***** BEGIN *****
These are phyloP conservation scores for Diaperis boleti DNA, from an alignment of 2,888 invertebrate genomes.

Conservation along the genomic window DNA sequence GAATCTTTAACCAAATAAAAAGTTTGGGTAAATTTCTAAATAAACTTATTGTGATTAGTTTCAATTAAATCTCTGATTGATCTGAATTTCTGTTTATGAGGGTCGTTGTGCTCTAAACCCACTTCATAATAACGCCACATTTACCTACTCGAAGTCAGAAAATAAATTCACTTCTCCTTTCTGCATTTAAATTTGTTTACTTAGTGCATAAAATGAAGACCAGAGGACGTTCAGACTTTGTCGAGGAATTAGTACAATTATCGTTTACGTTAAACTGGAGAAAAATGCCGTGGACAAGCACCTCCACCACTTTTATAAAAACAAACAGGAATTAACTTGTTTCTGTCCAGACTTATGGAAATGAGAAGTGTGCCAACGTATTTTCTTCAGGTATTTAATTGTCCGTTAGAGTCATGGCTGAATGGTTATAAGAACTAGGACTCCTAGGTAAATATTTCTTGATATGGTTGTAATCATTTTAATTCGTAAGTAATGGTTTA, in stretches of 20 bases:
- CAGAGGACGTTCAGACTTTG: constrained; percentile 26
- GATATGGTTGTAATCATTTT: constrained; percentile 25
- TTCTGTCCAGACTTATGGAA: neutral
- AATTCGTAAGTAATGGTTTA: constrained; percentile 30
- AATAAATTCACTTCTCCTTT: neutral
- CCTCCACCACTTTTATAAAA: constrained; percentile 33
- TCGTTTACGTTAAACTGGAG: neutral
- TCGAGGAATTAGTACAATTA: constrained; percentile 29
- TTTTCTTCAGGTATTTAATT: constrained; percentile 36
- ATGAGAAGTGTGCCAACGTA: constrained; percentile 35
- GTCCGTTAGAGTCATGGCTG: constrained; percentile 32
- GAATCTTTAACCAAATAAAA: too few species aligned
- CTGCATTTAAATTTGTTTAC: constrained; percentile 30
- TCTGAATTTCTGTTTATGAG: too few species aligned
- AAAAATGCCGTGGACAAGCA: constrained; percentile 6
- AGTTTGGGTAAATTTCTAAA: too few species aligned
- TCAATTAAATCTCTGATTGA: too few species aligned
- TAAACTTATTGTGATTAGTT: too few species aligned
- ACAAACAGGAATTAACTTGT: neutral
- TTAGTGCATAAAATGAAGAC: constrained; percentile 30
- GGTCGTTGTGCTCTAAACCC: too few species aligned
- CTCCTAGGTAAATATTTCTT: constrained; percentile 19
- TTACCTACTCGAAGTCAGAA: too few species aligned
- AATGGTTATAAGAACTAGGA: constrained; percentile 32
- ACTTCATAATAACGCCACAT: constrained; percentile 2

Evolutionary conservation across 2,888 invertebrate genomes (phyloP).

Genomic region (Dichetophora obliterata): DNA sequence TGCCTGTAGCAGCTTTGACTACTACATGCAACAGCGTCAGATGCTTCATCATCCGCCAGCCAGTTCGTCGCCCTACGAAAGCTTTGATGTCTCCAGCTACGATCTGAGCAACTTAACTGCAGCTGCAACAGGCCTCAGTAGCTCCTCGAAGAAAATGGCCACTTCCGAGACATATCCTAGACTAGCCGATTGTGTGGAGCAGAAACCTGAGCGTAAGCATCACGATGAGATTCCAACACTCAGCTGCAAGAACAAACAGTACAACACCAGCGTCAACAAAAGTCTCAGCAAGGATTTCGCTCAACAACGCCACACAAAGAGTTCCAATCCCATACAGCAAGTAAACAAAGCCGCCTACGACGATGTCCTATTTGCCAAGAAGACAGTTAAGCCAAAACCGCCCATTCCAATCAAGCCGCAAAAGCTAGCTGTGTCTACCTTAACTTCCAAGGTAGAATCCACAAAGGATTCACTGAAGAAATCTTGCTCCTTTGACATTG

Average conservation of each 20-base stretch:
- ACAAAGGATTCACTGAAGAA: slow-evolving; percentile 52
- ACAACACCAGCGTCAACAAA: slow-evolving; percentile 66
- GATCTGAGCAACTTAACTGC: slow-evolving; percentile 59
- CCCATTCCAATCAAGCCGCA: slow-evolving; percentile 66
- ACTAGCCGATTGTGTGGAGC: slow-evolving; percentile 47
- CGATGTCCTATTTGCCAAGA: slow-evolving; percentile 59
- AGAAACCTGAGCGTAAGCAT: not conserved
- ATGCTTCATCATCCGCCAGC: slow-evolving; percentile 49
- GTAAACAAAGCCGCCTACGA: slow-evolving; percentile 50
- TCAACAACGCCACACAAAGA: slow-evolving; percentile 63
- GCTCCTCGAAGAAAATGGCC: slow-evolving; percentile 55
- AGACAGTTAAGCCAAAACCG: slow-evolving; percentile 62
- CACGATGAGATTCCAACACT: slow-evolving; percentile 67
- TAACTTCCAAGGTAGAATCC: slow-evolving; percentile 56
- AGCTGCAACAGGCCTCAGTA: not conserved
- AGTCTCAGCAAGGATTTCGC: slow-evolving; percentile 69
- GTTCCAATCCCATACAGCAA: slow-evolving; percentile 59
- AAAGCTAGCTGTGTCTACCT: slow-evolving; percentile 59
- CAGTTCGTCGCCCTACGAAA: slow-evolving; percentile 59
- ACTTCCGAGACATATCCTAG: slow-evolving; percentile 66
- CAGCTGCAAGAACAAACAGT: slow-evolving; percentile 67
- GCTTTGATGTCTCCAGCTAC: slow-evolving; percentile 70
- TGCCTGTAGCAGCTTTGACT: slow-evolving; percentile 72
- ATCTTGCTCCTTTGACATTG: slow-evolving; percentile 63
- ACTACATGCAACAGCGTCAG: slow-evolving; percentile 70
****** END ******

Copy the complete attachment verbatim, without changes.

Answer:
These are phyloP conservation scores for Diaperis boleti DNA, from an alignment of 2,888 invertebrate genomes.

Conservation along the genomic window DNA sequence GAATCTTTAACCAAATAAAAAGTTTGGGTAAATTTCTAAATAAACTTATTGTGATTAGTTTCAATTAAATCTCTGATTGATCTGAATTTCTGTTTATGAGGGTCGTTGTGCTCTAAACCCACTTCATAATAACGCCACATTTACCTACTCGAAGTCAGAAAATAAATTCACTTCTCCTTTCTGCATTTAAATTTGTTTACTTAGTGCATAAAATGAAGACCAGAGGACGTTCAGACTTTGTCGAGGAATTAGTACAATTATCGTTTACGTTAAACTGGAGAAAAATGCCGTGGACAAGCACCTCCACCACTTTTATAAAAACAAACAGGAATTAACTTGTTTCTGTCCAGACTTATGGAAATGAGAAGTGTGCCAACGTATTTTCTTCAGGTATTTAATTGTCCGTTAGAGTCATGGCTGAATGGTTATAAGAACTAGGACTCCTAGGTAAATATTTCTTGATATGGTTGTAATCATTTTAATTCGTAAGTAATGGTTTA, in stretches of 20 bases:
- CAGAGGACGTTCAGACTTTG: constrained; percentile 26
- GATATGGTTGTAATCATTTT: constrained; percentile 25
- TTCTGTCCAGACTTATGGAA: neutral
- AATTCGTAAGTAATGGTTTA: constrained; percentile 30
- AATAAATTCACTTCTCCTTT: neutral
- CCTCCACCACTTTTATAAAA: constrained; percentile 33
- TCGTTTACGTTAAACTGGAG: neutral
- TCGAGGAATTAGTACAATTA: constrained; percentile 29
- TTTTCTTCAGGTATTTAATT: constrained; percentile 36
- ATGAGAAGTGTGCCAACGTA: constrained; percentile 35
- GTCCGTTAGAGTCATGGCTG: constrained; percentile 32
- GAATCTTTAACCAAATAAAA: too few species aligned
- CTGCATTTAAATTTGTTTAC: constrained; percentile 30
- TCTGAATTTCTGTTTATGAG: too few species aligned
- AAAAATGCCGTGGACAAGCA: constrained; percentile 6
- AGTTTGGGTAAATTTCTAAA: too few species aligned
- TCAATTAAATCTCTGATTGA: too few species aligned
- TAAACTTATTGTGATTAGTT: too few species aligned
- ACAAACAGGAATTAACTTGT: neutral
- TTAGTGCATAAAATGAAGAC: constrained; percentile 30
- GGTCGTTGTGCTCTAAACCC: too few species aligned
- CTCCTAGGTAAATATTTCTT: constrained; percentile 19
- TTACCTACTCGAAGTCAGAA: too few species aligned
- AATGGTTATAAGAACTAGGA: constrained; percentile 32
- ACTTCATAATAACGCCACAT: constrained; percentile 2

Evolutionary conservation across 2,888 invertebrate genomes (phyloP).

Genomic region (Dichetophora obliterata): DNA sequence TGCCTGTAGCAGCTTTGACTACTACATGCAACAGCGTCAGATGCTTCATCATCCGCCAGCCAGTTCGTCGCCCTACGAAAGCTTTGATGTCTCCAGCTACGATCTGAGCAACTTAACTGCAGCTGCAACAGGCCTCAGTAGCTCCTCGAAGAAAATGGCCACTTCCGAGACATATCCTAGACTAGCCGATTGTGTGGAGCAGAAACCTGAGCGTAAGCATCACGATGAGATTCCAACACTCAGCTGCAAGAACAAACAGTACAACACCAGCGTCAACAAAAGTCTCAGCAAGGATTTCGCTCAACAACGCCACACAAAGAGTTCCAATCCCATACAGCAAGTAAACAAAGCCGCCTACGACGATGTCCTATTTGCCAAGAAGACAGTTAAGCCAAAACCGCCCATTCCAATCAAGCCGCAAAAGCTAGCTGTGTCTACCTTAACTTCCAAGGTAGAATCCACAAAGGATTCACTGAAGAAATCTTGCTCCTTTGACATTG

Average conservation of each 20-base stretch:
- ACAAAGGATTCACTGAAGAA: slow-evolving; percentile 52
- ACAACACCAGCGTCAACAAA: slow-evolving; percentile 66
- GATCTGAGCAACTTAACTGC: slow-evolving; percentile 59
- CCCATTCCAATCAAGCCGCA: slow-evolving; percentile 66
- ACTAGCCGATTGTGTGGAGC: slow-evolving; percentile 47
- CGATGTCCTATTTGCCAAGA: slow-evolving; percentile 59
- AGAAACCTGAGCGTAAGCAT: not conserved
- ATGCTTCATCATCCGCCAGC: slow-evolving; percentile 49
- GTAAACAAAGCCGCCTACGA: slow-evolving; percentile 50
- TCAACAACGCCACACAAAGA: slow-evolving; percentile 63
- GCTCCTCGAAGAAAATGGCC: slow-evolving; percentile 55
- AGACAGTTAAGCCAAAACCG: slow-evolving; percentile 62
- CACGATGAGATTCCAACACT: slow-evolving; percentile 67
- TAACTTCCAAGGTAGAATCC: slow-evolving; percentile 56
- AGCTGCAACAGGCCTCAGTA: not conserved
- AGTCTCAGCAAGGATTTCGC: slow-evolving; percentile 69
- GTTCCAATCCCATACAGCAA: slow-evolving; percentile 59
- AAAGCTAGCTGTGTCTACCT: slow-evolving; percentile 59
- CAGTTCGTCGCCCTACGAAA: slow-evolving; percentile 59
- ACTTCCGAGACATATCCTAG: slow-evolving; percentile 66
- CAGCTGCAAGAACAAACAGT: slow-evolving; percentile 67
- GCTTTGATGTCTCCAGCTAC: slow-evolving; percentile 70
- TGCCTGTAGCAGCTTTGACT: slow-evolving; percentile 72
- ATCTTGCTCCTTTGACATTG: slow-evolving; percentile 63
- ACTACATGCAACAGCGTCAG: slow-evolving; percentile 70